I woke up this morning.
What more can one ask for?
The light came to the sky, as it has done without fail ever day of my long life.
Isn’t that enough? Why do we make so much fuss about long-lasting oil and virgin births?
I sat in the same posture with the same rhythmic breathing as someone named Buddha did 2500 years ago. Isn’t that extraordinary?
I lit a match to light my incense. And wondered who made that incense and how? Who made the match and how did they make it? And how does it work? And who figured that out?
If we truly paid attention, we would spend our days in constant amazement, in awe of the miracle of each and every moment, each and every creation. How does oatmeal cook? Why do some sounds feel like music and some sights feel like art? How did Bach do what he did? I mean, really.
Some say that human beings were created for one purpose only—to notice and praise the miracle of creation. And to participate in that process of creation, making matches, masterworks by Monet or Mozart, machines that allow people thousands of miles away to read these words. To be born a human being is in itself a great accomplishment, full of remarkable promise and possibility.
And what do we do? We grumble, we whine, we complain, we want more and more of the things we don’t need. We use our hands to hurt and harm, use our minds to create whole systems of hate, use our hearts to shut down feeling. And then sit back with unbearable hubris and keep excusing ourselves from wasting our promise.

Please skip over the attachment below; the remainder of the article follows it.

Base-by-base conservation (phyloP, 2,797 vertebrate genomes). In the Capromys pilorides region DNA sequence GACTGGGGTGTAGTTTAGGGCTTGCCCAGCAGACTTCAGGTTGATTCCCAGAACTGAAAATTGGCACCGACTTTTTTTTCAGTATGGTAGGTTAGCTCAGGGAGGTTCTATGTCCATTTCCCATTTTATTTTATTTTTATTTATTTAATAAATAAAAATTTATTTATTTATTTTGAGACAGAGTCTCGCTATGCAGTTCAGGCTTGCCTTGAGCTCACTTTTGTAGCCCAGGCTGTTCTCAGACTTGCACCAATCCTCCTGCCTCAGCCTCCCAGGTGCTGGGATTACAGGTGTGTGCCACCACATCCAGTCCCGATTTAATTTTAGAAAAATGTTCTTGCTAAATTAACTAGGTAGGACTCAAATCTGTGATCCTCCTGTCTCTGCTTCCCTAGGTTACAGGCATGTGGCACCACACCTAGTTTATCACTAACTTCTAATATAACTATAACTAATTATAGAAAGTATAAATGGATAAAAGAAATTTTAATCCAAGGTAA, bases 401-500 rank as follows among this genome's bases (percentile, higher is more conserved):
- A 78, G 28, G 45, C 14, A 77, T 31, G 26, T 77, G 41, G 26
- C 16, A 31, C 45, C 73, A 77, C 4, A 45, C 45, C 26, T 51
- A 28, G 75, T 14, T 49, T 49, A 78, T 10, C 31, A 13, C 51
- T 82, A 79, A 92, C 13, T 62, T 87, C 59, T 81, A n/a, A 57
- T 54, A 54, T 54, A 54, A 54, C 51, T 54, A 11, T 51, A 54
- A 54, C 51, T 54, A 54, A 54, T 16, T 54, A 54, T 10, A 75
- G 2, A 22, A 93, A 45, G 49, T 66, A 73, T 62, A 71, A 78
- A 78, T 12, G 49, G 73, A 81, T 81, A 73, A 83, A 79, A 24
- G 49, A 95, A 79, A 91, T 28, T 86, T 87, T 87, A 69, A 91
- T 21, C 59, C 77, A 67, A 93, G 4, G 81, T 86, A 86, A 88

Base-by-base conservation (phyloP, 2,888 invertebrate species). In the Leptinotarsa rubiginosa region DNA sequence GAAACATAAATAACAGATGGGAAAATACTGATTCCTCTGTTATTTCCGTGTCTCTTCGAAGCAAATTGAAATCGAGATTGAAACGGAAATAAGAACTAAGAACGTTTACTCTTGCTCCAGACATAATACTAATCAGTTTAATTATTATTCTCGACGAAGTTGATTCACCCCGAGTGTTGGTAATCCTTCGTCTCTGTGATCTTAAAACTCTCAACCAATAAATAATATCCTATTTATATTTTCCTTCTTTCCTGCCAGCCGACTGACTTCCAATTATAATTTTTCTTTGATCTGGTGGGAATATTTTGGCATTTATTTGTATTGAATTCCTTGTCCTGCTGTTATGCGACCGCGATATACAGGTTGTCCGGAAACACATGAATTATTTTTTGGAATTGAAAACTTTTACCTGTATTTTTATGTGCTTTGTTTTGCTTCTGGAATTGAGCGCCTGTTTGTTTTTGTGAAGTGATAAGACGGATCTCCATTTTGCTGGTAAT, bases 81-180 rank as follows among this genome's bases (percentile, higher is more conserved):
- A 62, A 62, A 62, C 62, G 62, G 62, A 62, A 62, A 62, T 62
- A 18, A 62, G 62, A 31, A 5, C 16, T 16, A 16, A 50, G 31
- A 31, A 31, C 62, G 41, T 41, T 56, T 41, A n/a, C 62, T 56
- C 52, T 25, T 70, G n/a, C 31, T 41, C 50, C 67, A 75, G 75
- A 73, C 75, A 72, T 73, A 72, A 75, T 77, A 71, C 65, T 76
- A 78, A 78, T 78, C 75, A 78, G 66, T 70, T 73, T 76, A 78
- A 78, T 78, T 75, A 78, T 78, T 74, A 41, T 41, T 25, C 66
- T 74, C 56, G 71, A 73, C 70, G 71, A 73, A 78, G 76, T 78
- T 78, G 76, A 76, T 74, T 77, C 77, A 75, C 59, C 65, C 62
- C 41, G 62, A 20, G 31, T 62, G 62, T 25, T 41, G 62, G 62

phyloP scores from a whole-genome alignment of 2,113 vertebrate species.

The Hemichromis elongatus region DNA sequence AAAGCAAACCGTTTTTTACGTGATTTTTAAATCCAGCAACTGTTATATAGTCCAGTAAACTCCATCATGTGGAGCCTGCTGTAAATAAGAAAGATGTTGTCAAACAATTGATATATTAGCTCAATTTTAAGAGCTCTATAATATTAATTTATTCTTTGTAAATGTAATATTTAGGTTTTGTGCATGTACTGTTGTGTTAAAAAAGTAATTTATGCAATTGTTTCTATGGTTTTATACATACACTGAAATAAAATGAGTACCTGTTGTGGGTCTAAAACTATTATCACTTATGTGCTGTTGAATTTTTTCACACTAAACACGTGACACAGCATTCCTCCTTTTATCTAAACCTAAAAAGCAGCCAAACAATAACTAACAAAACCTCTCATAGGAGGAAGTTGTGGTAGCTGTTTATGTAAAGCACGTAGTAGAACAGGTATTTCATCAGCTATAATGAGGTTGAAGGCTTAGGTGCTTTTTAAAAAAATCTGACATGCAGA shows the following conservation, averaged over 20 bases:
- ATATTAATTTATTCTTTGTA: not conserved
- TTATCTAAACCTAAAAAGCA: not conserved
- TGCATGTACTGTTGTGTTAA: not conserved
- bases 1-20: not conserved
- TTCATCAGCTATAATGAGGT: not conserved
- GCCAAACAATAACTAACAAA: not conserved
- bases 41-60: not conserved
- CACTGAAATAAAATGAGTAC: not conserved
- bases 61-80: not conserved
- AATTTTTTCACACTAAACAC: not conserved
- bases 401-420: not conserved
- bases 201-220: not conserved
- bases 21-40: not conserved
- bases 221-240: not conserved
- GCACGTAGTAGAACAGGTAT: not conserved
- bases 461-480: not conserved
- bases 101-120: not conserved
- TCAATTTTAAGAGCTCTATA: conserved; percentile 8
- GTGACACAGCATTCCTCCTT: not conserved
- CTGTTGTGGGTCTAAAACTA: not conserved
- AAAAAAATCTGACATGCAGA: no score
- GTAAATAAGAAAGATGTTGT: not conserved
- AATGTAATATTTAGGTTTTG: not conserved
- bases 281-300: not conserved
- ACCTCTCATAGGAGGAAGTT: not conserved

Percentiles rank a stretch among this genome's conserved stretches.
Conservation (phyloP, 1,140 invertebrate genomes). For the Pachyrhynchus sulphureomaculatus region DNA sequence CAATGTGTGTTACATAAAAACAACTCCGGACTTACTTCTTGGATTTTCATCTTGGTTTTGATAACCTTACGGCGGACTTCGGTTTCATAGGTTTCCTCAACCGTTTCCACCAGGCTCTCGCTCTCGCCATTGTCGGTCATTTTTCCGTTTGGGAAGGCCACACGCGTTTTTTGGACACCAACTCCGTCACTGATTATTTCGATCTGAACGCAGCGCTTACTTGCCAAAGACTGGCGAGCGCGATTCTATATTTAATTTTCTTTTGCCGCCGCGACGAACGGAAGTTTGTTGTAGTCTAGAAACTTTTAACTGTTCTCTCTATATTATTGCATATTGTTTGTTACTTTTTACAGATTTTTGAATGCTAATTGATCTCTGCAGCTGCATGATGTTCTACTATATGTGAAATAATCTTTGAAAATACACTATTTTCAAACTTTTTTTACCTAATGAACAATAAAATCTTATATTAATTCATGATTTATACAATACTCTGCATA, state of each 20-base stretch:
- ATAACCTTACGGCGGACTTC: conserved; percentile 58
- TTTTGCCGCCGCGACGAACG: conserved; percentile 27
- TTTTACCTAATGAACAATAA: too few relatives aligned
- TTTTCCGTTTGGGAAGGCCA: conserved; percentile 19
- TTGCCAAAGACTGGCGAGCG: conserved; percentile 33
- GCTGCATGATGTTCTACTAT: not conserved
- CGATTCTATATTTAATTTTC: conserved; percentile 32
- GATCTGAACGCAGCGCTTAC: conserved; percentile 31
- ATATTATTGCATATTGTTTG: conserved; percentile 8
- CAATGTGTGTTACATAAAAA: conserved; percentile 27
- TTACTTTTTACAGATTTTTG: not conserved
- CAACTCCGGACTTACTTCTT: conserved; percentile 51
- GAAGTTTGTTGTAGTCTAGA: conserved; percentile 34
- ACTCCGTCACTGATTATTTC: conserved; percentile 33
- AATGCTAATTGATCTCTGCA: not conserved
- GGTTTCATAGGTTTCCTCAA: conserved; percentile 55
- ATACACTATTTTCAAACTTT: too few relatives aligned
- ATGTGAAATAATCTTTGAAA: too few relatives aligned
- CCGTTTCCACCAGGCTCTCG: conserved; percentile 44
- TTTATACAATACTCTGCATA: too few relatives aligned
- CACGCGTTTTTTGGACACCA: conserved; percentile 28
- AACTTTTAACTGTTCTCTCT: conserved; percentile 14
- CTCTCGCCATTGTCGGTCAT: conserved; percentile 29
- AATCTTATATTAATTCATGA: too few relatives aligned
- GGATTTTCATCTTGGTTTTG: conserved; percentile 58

You see how I’ve fallen into whining and complaining? My clever mind is justifying it, insisting that this is complaint with purpose and that’s partly true. But you see how it has distracted me from the witness of the next miracle.
So the calendar has turned to December, a month that includes Buddha’s Enlightenment Day (December 8), Hanukkah (December 12-20), Rumi’s Wedding Night (December 17), the turn of the light at the Winter Solstice (December 21), Jesus Christ’s birthday (December 25th), New Year’s Eve (December 31). A month dedicated to the miraculous as some see it. But again, isn’t each and every day, and each and every moment in every day, an invitation to partake of the miracle of mere existence?
I think so. And you?